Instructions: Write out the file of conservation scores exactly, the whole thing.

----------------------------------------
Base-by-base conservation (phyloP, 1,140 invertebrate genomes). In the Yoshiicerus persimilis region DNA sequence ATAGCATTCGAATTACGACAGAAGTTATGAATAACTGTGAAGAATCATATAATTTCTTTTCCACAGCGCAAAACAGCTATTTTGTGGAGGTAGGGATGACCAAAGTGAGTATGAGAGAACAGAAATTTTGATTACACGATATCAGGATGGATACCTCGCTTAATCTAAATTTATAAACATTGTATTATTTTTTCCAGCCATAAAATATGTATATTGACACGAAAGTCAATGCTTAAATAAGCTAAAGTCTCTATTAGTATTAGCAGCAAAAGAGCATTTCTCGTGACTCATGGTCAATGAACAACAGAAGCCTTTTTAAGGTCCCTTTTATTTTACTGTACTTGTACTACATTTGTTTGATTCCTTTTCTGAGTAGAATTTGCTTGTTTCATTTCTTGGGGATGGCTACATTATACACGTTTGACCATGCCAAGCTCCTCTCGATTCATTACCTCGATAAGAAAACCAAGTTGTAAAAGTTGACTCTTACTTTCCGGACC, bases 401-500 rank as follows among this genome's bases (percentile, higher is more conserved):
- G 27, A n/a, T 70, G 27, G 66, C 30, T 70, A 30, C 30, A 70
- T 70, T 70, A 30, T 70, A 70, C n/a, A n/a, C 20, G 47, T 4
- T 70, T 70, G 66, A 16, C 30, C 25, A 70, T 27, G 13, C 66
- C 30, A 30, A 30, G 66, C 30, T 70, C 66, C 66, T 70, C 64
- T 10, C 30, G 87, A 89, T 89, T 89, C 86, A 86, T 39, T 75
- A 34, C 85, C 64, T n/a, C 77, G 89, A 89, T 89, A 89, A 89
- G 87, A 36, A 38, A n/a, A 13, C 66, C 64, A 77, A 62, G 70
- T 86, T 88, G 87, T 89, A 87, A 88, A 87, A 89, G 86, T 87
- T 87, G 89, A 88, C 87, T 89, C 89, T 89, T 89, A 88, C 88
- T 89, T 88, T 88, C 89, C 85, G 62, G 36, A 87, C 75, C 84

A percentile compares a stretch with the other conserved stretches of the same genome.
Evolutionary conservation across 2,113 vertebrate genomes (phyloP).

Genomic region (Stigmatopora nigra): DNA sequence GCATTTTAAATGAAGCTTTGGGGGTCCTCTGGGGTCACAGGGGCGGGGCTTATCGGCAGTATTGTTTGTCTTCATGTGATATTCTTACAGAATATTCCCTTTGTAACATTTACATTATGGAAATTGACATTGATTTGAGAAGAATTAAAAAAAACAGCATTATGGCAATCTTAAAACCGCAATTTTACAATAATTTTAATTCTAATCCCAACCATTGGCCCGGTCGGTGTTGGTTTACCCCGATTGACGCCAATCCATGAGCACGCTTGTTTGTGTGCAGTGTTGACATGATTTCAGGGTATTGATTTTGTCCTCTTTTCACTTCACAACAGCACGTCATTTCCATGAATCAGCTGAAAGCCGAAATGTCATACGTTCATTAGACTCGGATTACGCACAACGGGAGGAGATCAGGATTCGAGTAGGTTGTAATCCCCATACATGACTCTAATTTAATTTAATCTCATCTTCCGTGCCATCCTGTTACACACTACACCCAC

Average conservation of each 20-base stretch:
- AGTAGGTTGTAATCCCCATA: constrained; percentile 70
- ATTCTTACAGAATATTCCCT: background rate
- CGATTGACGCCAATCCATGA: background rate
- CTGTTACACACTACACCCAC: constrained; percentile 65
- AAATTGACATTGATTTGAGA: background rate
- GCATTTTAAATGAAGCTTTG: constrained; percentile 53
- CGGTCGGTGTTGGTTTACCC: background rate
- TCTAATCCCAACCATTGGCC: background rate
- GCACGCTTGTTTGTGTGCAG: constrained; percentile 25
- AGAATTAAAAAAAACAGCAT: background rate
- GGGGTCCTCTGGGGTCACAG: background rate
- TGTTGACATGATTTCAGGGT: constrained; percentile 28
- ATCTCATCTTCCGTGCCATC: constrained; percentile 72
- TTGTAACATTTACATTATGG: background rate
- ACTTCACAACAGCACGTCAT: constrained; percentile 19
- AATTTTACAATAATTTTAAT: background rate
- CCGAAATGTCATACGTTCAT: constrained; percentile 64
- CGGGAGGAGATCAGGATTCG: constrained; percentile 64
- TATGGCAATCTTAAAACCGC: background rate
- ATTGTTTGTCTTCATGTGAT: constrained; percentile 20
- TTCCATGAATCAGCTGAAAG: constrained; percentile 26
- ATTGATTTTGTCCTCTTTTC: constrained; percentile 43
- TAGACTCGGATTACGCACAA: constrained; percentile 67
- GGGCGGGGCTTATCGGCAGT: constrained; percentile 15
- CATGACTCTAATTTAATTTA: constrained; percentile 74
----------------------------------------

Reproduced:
Base-by-base conservation (phyloP, 1,140 invertebrate genomes). In the Yoshiicerus persimilis region DNA sequence ATAGCATTCGAATTACGACAGAAGTTATGAATAACTGTGAAGAATCATATAATTTCTTTTCCACAGCGCAAAACAGCTATTTTGTGGAGGTAGGGATGACCAAAGTGAGTATGAGAGAACAGAAATTTTGATTACACGATATCAGGATGGATACCTCGCTTAATCTAAATTTATAAACATTGTATTATTTTTTCCAGCCATAAAATATGTATATTGACACGAAAGTCAATGCTTAAATAAGCTAAAGTCTCTATTAGTATTAGCAGCAAAAGAGCATTTCTCGTGACTCATGGTCAATGAACAACAGAAGCCTTTTTAAGGTCCCTTTTATTTTACTGTACTTGTACTACATTTGTTTGATTCCTTTTCTGAGTAGAATTTGCTTGTTTCATTTCTTGGGGATGGCTACATTATACACGTTTGACCATGCCAAGCTCCTCTCGATTCATTACCTCGATAAGAAAACCAAGTTGTAAAAGTTGACTCTTACTTTCCGGACC, bases 401-500 rank as follows among this genome's bases (percentile, higher is more conserved):
- G 27, A n/a, T 70, G 27, G 66, C 30, T 70, A 30, C 30, A 70
- T 70, T 70, A 30, T 70, A 70, C n/a, A n/a, C 20, G 47, T 4
- T 70, T 70, G 66, A 16, C 30, C 25, A 70, T 27, G 13, C 66
- C 30, A 30, A 30, G 66, C 30, T 70, C 66, C 66, T 70, C 64
- T 10, C 30, G 87, A 89, T 89, T 89, C 86, A 86, T 39, T 75
- A 34, C 85, C 64, T n/a, C 77, G 89, A 89, T 89, A 89, A 89
- G 87, A 36, A 38, A n/a, A 13, C 66, C 64, A 77, A 62, G 70
- T 86, T 88, G 87, T 89, A 87, A 88, A 87, A 89, G 86, T 87
- T 87, G 89, A 88, C 87, T 89, C 89, T 89, T 89, A 88, C 88
- T 89, T 88, T 88, C 89, C 85, G 62, G 36, A 87, C 75, C 84

A percentile compares a stretch with the other conserved stretches of the same genome.
Evolutionary conservation across 2,113 vertebrate genomes (phyloP).

Genomic region (Stigmatopora nigra): DNA sequence GCATTTTAAATGAAGCTTTGGGGGTCCTCTGGGGTCACAGGGGCGGGGCTTATCGGCAGTATTGTTTGTCTTCATGTGATATTCTTACAGAATATTCCCTTTGTAACATTTACATTATGGAAATTGACATTGATTTGAGAAGAATTAAAAAAAACAGCATTATGGCAATCTTAAAACCGCAATTTTACAATAATTTTAATTCTAATCCCAACCATTGGCCCGGTCGGTGTTGGTTTACCCCGATTGACGCCAATCCATGAGCACGCTTGTTTGTGTGCAGTGTTGACATGATTTCAGGGTATTGATTTTGTCCTCTTTTCACTTCACAACAGCACGTCATTTCCATGAATCAGCTGAAAGCCGAAATGTCATACGTTCATTAGACTCGGATTACGCACAACGGGAGGAGATCAGGATTCGAGTAGGTTGTAATCCCCATACATGACTCTAATTTAATTTAATCTCATCTTCCGTGCCATCCTGTTACACACTACACCCAC

Average conservation of each 20-base stretch:
- AGTAGGTTGTAATCCCCATA: constrained; percentile 70
- ATTCTTACAGAATATTCCCT: background rate
- CGATTGACGCCAATCCATGA: background rate
- CTGTTACACACTACACCCAC: constrained; percentile 65
- AAATTGACATTGATTTGAGA: background rate
- GCATTTTAAATGAAGCTTTG: constrained; percentile 53
- CGGTCGGTGTTGGTTTACCC: background rate
- TCTAATCCCAACCATTGGCC: background rate
- GCACGCTTGTTTGTGTGCAG: constrained; percentile 25
- AGAATTAAAAAAAACAGCAT: background rate
- GGGGTCCTCTGGGGTCACAG: background rate
- TGTTGACATGATTTCAGGGT: constrained; percentile 28
- ATCTCATCTTCCGTGCCATC: constrained; percentile 72
- TTGTAACATTTACATTATGG: background rate
- ACTTCACAACAGCACGTCAT: constrained; percentile 19
- AATTTTACAATAATTTTAAT: background rate
- CCGAAATGTCATACGTTCAT: constrained; percentile 64
- CGGGAGGAGATCAGGATTCG: constrained; percentile 64
- TATGGCAATCTTAAAACCGC: background rate
- ATTGTTTGTCTTCATGTGAT: constrained; percentile 20
- TTCCATGAATCAGCTGAAAG: constrained; percentile 26
- ATTGATTTTGTCCTCTTTTC: constrained; percentile 43
- TAGACTCGGATTACGCACAA: constrained; percentile 67
- GGGCGGGGCTTATCGGCAGT: constrained; percentile 15
- CATGACTCTAATTTAATTTA: constrained; percentile 74